Arthritis & Rheumatism, Volume 63,
November 2011 Abstract Supplement
Abstracts of the American College of
Rheumatology/Association of Rheumatology Health Professionals
Annual Scientific Meeting
Chicago, Illinois November 4-9, 2011.
Varus Thrust and Knee Frontal Plane Dynamic Motion in Persons with Knee Osteoarthritis.
Chang, Alison, Chmiel, Joan, Moisio, Kirsten, Almagor, Orit, Zhang, Yunhui, Cahue, September, Saurel, Clifton
Varus thrust visualized during walking is associated with a greater peak external knee adduction moment and an increased likelihood of medial knee osteoarthritis (OA) disease progression. Gait observation for a thrust is a simple and inexpensive clinical screening tool that enables identification of some individuals at higher risk for disease progression. How observed varus thrust relates to quantitative gait kinematic data is not known. We hypothesized that varus thrust presence is associated with greater knee frontal plane dynamic movement during the stance phase of gait.
Participants all had knee OA (by osteophyte presence) in at least one knee. Knee motion in the frontal plane during ambulation on a 35 × 4 foot walkway was captured at a rate of 120 Hz, using external passive reflective markers and an 8-camera Digital Real-Time Eagle motion analysis system. Frontal plane motion was measured using the peak knee varus angle during stance (and each subdivision of stance), peak knee varus angular velocity, and total knee varus-valgus motion during stance. Following a protocol and blinded to the knee frontal plane motion data, trained examiners assessed participants for varus thrust presence during ambulation in a 10-meter walkway. To examine the relationship between varus thrust and frontal plane knee dynamic motion, we used multivariable regression analysis with generalized estimating equations (GEE) to account for correlations between knees within persons; presence of thrust was coded using an indicator variable. Models were adjusted for age, gender, BMI, and gait speed. Findings are reported as mean differences between knees with vs. without thrust and 95% confidence intervals (CIs).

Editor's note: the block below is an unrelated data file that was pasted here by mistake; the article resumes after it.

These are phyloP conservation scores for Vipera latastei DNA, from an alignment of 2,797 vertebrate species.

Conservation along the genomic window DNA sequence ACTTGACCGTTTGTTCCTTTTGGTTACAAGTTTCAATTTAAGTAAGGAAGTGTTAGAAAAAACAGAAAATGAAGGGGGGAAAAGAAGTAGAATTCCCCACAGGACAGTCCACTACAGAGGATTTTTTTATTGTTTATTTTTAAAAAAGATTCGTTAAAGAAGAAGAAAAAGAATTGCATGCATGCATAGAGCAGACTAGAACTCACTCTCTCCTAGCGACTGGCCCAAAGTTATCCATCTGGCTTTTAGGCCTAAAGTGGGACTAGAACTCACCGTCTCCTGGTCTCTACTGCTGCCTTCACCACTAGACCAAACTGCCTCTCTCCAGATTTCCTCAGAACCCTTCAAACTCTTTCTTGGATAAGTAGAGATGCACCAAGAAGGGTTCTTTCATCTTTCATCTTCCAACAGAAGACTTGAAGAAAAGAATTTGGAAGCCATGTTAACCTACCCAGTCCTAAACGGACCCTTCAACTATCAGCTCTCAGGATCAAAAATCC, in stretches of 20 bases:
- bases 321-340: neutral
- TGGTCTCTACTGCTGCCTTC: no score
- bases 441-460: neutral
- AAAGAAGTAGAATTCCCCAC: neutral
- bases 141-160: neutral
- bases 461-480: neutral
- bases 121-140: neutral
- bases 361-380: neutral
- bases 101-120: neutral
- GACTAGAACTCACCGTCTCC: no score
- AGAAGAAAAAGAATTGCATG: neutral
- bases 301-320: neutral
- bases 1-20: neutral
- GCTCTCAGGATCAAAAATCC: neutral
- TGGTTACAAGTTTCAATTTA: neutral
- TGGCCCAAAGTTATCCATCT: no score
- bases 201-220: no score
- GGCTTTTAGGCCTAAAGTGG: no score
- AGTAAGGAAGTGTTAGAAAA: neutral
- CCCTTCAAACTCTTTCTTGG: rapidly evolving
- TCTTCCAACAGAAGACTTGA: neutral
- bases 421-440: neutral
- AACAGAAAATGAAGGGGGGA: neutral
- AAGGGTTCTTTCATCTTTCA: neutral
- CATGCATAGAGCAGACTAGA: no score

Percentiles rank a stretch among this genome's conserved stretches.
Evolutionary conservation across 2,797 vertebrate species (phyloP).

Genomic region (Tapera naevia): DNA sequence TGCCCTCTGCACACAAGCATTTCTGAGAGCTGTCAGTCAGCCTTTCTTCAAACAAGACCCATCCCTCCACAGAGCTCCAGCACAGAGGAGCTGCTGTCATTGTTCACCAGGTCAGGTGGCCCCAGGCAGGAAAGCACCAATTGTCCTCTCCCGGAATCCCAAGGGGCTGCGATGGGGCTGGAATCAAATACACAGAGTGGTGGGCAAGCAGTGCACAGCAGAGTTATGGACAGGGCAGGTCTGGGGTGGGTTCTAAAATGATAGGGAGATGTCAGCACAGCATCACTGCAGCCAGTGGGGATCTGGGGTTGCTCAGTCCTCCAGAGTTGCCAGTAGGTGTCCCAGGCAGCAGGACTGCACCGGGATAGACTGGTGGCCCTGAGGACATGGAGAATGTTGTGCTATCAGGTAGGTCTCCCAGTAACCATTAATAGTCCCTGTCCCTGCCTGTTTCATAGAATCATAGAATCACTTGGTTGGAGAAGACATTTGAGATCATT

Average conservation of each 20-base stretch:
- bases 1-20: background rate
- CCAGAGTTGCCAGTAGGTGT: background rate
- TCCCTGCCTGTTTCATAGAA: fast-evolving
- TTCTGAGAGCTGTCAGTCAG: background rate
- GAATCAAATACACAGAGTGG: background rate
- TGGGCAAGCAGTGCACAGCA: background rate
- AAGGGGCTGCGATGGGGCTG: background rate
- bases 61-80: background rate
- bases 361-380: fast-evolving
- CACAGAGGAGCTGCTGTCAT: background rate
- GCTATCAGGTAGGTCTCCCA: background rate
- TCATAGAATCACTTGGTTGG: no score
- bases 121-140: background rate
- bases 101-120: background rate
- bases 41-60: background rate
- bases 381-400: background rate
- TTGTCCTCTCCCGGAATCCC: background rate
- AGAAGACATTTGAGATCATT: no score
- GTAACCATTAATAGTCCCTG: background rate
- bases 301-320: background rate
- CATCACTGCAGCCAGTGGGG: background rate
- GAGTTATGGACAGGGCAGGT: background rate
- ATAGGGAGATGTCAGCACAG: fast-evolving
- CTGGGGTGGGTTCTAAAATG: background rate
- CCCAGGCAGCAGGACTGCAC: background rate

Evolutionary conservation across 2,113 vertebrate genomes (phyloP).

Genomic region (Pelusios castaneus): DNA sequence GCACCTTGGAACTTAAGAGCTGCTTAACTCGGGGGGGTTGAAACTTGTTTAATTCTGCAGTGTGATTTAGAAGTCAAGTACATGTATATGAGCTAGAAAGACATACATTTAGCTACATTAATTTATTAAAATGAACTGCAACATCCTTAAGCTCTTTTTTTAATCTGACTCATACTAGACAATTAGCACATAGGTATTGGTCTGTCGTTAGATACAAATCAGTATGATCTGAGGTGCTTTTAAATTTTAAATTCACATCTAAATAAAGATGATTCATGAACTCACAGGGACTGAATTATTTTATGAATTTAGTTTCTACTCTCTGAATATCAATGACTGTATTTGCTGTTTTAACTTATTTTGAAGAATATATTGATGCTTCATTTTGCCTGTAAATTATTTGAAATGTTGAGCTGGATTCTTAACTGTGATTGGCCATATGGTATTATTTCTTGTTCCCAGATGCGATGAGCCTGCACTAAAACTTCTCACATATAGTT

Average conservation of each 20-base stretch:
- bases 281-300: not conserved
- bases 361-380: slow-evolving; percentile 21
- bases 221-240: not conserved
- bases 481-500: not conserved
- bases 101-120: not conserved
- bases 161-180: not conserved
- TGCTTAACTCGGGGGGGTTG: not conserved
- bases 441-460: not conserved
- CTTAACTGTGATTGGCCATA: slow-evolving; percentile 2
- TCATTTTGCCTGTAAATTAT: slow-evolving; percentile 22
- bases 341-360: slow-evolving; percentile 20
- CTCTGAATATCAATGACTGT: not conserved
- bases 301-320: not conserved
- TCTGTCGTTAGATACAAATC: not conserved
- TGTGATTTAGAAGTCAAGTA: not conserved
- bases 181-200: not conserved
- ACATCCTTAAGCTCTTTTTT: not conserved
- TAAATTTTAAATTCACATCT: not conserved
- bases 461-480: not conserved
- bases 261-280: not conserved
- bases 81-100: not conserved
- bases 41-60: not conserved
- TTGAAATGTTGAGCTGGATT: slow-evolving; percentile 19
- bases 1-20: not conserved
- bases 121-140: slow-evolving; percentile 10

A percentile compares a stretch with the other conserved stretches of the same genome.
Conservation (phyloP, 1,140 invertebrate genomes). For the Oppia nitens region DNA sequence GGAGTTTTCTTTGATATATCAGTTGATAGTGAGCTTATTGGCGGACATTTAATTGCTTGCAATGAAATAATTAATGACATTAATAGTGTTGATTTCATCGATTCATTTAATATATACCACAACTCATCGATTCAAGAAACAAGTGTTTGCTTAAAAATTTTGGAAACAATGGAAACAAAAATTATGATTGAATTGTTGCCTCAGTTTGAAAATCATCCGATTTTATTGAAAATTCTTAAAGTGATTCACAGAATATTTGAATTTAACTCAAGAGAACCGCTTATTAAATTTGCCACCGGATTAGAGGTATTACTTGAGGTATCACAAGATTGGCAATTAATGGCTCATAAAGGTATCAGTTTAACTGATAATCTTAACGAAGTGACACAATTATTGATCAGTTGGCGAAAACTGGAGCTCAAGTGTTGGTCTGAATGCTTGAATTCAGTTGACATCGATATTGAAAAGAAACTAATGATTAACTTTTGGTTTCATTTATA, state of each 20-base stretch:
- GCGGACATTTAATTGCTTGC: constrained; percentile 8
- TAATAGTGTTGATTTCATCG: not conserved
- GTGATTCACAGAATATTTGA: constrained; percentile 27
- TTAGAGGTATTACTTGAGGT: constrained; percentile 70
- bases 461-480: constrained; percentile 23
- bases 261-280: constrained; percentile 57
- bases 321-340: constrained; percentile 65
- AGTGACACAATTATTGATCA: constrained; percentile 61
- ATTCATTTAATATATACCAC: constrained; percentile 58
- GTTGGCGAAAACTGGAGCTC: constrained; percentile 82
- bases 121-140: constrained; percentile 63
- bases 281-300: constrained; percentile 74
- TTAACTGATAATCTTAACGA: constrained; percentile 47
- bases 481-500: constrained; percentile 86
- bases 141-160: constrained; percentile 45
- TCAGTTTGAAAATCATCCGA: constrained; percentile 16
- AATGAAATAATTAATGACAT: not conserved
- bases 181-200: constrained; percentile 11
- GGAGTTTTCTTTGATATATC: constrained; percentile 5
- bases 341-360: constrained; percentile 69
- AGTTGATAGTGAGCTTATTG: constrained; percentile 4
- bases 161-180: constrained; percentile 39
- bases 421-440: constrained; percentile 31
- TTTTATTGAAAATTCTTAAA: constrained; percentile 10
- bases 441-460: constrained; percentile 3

The study sample consisted of 236 persons [mean age 64.9 (SD 10.4), BMI 28.5 (5.5), 179 (76%) women] contributing 440 knees for analysis. 82 knees (19%) had a definite varus thrust. Table 1 shows the mean (SD) for each frontal knee motion measure. As shown in Table 2, knees with varus thrust had a greater peak knee varus angle during the entire stance and each sub-phase as well as greater peak knee varus angular velocity.
Table 1. Means (SDs) Knee Frontal Plane Quantitative Motion Measures during Gait by Varus Thrust Status
|Measures of frontal plane motion during gait||All knees n = 440 Mean (SD)||Knees with varus thrust n = 82 Mean (SD)||Knees without varus thrust n = 358 Mean (SD)|
|Peak knee varus angle during stance (°)||1.77 (1.28)||2.51 (1.55)||1.60 (1.15)|
|Peak knee varus angle during early stance (°)||0.72 (0.98)||1.55 (1.29)||0.53 (0.79)|
|Peak knee varus angle during mid-stance (°)||1.32 (1.50)||2.27 (1.64)||1.10 (1.38)|
|Peak knee varus angle during terminal stance (°)||1.42 (1.22)||2.03 (1.47)||1.28 (1.11)|
|Peak knee varus angle during pre-swing (°)||-0.16 (1.51)||0.66 (1.67)||-0.35 (1.40)|
|Peak knee varus angular velocity (°/sec)||0.29 (0.16)||0.36 (0.15)||0.28 (0.16)|
|Total knee varus-valgus range of motion (°)||8.69 (3.37)||8.53 (3.07)||8.72 (3.44)|
Table 2. Estimated Differences in Means for Knee Frontal Plane Motion Measures Based on Presence vs. Absence of Varus Thrust, from the GEE Regression Models
Knees with a varus thrust during gait had greater peak knee varus angle and knee varus angular velocity during stance than knees without a thrust. These findings provide evidence that visualized varus thrust is associated with objective and quantitative measures of dynamic frontal plane instability.
To cite this abstract, please use the following information:
Chang, Alison, Chmiel, Joan, Moisio, Kirsten, Almagor, Orit, Zhang, Yunhui, Cahue, September, et al; Varus Thrust and Knee Frontal Plane Dynamic Motion in Persons with Knee Osteoarthritis. [abstract]. Arthritis Rheum 2011;63 Suppl 10 :1085